How should a dress shirt fit?
Seems like a simple question – yet look around you.
The vast majority of men are wearing dress shirts that are one to two sizes too large.
Why does this matter?
Simply put – an ill-fitted dress shirt:
- Is uncomfortable
- Makes you look less than professional
Either of these should be enough to motivate you to either have your current dress shirts adjusted to fit by a local tailor or consider buying custom dress shirts.
Although both options cost a little coin – the end result is a dress shirt that wear and feels great.
The details in a well fitted men’s dress shirt.
Dress Shirt Collar Fit
Just Right:The perfect collar fit touches the skin all the way around the neck, but does not press against it. You should be able to slip a finger in between your neck and the shirt at any point without struggling or forcing.
Too Tight: The collar is close enough to actually press against the skin underneath it. There’s a discernible sensation of constriction. It would be impossible to put a finger between the neck and collar without stretching, tugging, or forcing.
Too Loose: The collar does not touch the neck, but rather rests off the body. You could slip a finger in next to the neck without moving the cloth at all.
Dress Shirt Shoulder Fit
Just Right: The vertical shoulder seam sits at the edge of the shoulder, where the plane of the shoulder meets the plane of the outer arm. The armscye (the hole where the sleeve joins the shirt body) is large enough that there’s no tugging or twisting on the shoulder seam.
Too Tight: The seam will be shifted up the shoulder toward the neck. Some of the sleeve rests on top of the shoulder. If the tightness is in the armscye, there may also be twisting that causes wrinkles or distortion along the seam.
Too Loose: The shoulder seam slumps off the shoulder, down onto the outside of the bicep. There may be billowing under the arm as well, if the armscye is too big.
Dress Shirt Torso Fit
Just Right: The buttons close comfortable and the underside of the placket (the strip where the buttons and buttonholes are located) rests lightly against the sternum (the central bone of your ribcage). The shirt tucks in with no billowing at the sides.
Too Tight: The buttons strain to close, causing radiating wrinkles around the buttonholes. Tightness may also cause pulling on the sleeves, distorting the armscye and shoulder seams.
Too Loose: Excess fabric hangs slack around the stomach or chest, causing visible billowing. The shirt placket moves about and does not rest against the sternum. Tucking the shirt in causes billowing, ballooning, or “muffin-topping” near the trouser waist.
Dress Shirt Sleeve Fit
Just Right: The sleeve is slightly wider at the upper arm than the cuff, with a smooth, even taper. There should be some looseness when the arm hangs straight (so that the elbow isn’t constricted when the arm bends). Looseness should be evenly distributed, not bunched up at the shoulder or cuff.
Too Tight: The fit is snug when the arm hangs straight, causing pinching when the elbow or shoulder moves. Tautness may cause radiating wrinkles at the shoulder seam or elbow.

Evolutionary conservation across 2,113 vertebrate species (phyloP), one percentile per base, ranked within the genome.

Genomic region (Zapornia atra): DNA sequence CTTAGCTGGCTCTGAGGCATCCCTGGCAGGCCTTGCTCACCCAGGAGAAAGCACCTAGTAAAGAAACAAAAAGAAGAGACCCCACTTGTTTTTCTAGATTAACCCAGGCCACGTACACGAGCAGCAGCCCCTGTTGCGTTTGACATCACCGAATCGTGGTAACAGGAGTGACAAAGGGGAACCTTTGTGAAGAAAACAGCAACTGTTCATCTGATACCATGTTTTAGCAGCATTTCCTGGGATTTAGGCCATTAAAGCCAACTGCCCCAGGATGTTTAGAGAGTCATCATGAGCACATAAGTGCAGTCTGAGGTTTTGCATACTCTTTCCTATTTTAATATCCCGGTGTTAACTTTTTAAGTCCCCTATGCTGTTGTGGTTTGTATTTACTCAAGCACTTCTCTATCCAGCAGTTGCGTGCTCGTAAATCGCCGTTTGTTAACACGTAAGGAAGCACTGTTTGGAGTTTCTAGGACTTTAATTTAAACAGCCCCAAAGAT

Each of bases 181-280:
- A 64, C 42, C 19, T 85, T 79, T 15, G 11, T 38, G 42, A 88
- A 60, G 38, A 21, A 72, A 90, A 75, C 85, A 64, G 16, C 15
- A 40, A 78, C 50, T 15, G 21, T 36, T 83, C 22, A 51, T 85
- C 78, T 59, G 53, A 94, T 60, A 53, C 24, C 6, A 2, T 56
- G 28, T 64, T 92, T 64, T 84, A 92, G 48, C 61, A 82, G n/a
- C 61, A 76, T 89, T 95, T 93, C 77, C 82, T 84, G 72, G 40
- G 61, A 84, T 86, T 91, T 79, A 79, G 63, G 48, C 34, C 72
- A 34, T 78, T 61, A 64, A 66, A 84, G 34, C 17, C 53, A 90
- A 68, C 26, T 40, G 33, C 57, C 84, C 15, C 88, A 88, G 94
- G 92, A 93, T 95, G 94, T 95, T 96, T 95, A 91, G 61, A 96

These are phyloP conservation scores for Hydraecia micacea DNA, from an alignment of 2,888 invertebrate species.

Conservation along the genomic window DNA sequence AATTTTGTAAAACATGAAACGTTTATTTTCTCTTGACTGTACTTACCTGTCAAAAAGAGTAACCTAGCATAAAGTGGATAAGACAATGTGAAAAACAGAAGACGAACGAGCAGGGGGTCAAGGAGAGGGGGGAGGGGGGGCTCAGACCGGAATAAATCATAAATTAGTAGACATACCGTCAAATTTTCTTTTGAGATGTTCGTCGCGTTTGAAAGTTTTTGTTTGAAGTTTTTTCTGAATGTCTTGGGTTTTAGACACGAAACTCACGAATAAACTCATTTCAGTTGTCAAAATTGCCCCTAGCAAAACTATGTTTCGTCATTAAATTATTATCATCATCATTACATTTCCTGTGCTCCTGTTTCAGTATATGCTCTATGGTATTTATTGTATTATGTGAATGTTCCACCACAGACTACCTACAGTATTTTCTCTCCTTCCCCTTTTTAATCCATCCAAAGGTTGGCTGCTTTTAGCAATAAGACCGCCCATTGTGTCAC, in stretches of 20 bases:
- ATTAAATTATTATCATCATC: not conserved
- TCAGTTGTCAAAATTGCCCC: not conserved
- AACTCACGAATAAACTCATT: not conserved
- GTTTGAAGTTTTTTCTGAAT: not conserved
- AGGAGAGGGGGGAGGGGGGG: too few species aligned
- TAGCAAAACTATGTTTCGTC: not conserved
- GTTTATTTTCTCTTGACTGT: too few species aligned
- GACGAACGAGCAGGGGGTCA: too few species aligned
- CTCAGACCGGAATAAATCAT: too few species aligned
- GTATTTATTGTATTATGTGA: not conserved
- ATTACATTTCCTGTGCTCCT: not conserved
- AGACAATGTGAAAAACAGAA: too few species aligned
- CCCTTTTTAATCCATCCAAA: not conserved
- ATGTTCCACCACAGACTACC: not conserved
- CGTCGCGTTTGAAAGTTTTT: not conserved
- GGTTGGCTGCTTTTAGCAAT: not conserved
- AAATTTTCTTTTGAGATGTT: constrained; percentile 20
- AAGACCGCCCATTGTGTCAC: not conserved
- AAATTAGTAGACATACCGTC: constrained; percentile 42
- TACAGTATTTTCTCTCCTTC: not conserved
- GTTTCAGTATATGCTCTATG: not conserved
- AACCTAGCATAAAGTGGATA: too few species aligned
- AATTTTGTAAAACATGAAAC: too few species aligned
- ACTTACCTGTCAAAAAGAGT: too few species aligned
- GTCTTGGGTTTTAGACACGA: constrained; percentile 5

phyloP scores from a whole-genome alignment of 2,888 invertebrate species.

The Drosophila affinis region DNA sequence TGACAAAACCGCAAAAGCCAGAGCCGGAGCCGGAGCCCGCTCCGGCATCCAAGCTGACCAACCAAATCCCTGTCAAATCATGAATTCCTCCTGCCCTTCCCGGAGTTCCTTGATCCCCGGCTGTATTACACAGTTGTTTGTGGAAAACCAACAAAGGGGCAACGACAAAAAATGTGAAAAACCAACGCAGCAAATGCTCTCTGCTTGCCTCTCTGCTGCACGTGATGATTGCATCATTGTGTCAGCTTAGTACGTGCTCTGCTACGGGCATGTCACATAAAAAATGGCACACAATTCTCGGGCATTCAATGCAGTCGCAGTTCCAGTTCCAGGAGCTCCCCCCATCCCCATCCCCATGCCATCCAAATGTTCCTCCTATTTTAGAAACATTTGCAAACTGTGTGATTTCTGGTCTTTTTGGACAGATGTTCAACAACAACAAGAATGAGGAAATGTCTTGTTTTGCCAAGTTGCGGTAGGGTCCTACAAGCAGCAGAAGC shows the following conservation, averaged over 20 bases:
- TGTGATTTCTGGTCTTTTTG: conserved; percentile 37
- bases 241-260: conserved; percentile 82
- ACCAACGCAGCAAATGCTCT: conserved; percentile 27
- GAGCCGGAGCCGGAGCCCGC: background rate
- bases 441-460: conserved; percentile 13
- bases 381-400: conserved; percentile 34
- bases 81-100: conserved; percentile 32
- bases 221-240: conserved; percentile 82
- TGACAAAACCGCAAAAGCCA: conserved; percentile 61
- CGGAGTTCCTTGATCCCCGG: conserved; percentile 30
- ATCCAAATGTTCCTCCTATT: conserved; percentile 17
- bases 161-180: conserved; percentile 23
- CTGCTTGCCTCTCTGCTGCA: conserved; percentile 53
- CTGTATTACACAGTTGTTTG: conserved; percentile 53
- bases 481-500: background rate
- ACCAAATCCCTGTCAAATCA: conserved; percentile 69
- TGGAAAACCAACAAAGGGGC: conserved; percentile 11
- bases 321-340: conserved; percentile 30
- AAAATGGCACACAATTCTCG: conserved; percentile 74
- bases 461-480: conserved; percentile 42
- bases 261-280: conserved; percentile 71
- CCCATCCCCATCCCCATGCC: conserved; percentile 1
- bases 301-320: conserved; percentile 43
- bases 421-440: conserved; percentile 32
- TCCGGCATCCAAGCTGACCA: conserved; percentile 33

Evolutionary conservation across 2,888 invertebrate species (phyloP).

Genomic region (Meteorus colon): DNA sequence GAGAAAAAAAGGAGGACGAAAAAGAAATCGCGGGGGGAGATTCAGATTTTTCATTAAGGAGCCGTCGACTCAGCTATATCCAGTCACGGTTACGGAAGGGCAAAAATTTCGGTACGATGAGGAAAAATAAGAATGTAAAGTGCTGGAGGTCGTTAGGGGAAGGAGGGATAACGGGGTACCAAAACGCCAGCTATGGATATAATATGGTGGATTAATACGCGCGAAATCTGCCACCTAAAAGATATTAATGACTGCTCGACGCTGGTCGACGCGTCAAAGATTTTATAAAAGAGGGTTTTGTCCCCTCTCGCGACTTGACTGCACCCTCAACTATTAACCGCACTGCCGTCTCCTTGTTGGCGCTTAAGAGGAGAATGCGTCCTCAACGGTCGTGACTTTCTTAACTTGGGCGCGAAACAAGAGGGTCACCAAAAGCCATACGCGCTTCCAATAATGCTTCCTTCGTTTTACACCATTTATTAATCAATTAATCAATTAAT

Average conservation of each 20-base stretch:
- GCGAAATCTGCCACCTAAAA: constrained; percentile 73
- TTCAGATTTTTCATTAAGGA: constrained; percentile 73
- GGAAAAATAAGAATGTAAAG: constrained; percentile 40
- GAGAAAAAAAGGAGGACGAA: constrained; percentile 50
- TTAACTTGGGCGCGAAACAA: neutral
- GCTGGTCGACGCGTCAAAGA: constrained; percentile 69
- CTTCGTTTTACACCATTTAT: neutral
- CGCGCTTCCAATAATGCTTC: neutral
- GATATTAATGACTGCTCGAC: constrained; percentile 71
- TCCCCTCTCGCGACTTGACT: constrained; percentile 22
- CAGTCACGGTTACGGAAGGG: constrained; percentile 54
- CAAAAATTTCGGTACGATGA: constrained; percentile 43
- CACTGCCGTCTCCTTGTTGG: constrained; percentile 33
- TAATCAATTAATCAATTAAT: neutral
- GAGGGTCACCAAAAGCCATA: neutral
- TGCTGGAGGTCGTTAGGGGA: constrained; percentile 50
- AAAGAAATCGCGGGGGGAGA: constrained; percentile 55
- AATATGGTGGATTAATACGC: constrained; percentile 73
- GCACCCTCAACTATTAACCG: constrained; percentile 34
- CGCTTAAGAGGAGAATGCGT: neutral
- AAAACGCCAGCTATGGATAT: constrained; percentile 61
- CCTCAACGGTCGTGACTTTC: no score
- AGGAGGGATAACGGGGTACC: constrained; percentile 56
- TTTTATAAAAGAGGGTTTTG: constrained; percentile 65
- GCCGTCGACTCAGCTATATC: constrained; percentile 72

Too Loose: There is so much slack that gravity pulls it downward and creates hanging folds of cloth, especially around the cuff. Loose sleeve fabric can also flap and sway around the elbow and bicep.
Dress Shirt Sleeve Cuff
Just Right: The cuff is close to the body but allows a bit of space between the cuff and the skin. It should be possible to put the shirt on or take it off without unbuttoning the cuffs. Enough room for a pair of fingers (or for a normal-sized dress watch) is a good amount of slack.
Too Tight: It is impossible to pull the shirt off without unbuttoning the cuffs (or popping a button). The cuff presses against the skin all the way around the wrist. Wrist watches can only be worn below the hem of the cuff, and the cuff bunches up if it meets them rather than sliding over the watch.
Too Loose: The cuff is wide enough that it can slide loosely over a wristwatch and still have room for several fingers to be inserted between the cloth and skin. Folds or wrinkles form in the fabric of the cuff when the arms are rested against a surface like a tabletop.
Dress Shirt Sleeve Length
Just Right: The sleeve comes all the way down to the large wrist bone at the base of the pinky/ring fingers. If a jacket is worn, about a half-inch of shirt cuff should show beyond the end of the jacket sleeve. The cuff should at least touch (and in some postures cover) the wristwatch, if one is worn.
Too Short: The cuff leaves the wrist bones exposed, or is hidden completely beneath jacket sleeves.
Too Long: The cuff falls all the way to the point where the hand begins to widen outward from the wrist. This can cause bunching if the sleeves are so long that slack piles up behind the point where the cuff stops. If a wristwatch is worn, it is completely covered by the sleeve at all times.
Dress Shirt Bottom Hem Length
Just Right: When untucked, the hem falls far enough to cover the belt. It should be long enough at all points (including the sides, if the hems are scalloped) to tuck at least an inch or so into comfortably-worn trousers.
Too Short: The untucked shirt does not completely cover the belt or waist of the trousers. When tucked in, points of the hem remain exposed, or have so little cloth tucked in that they are likely to pop out when the body moves and bends.
Too Long: The shirttails fall all the way to cover the crotch in front or bottom in back. When tucked in, excess fabric has to be shoved down between the legs to hide bunching up.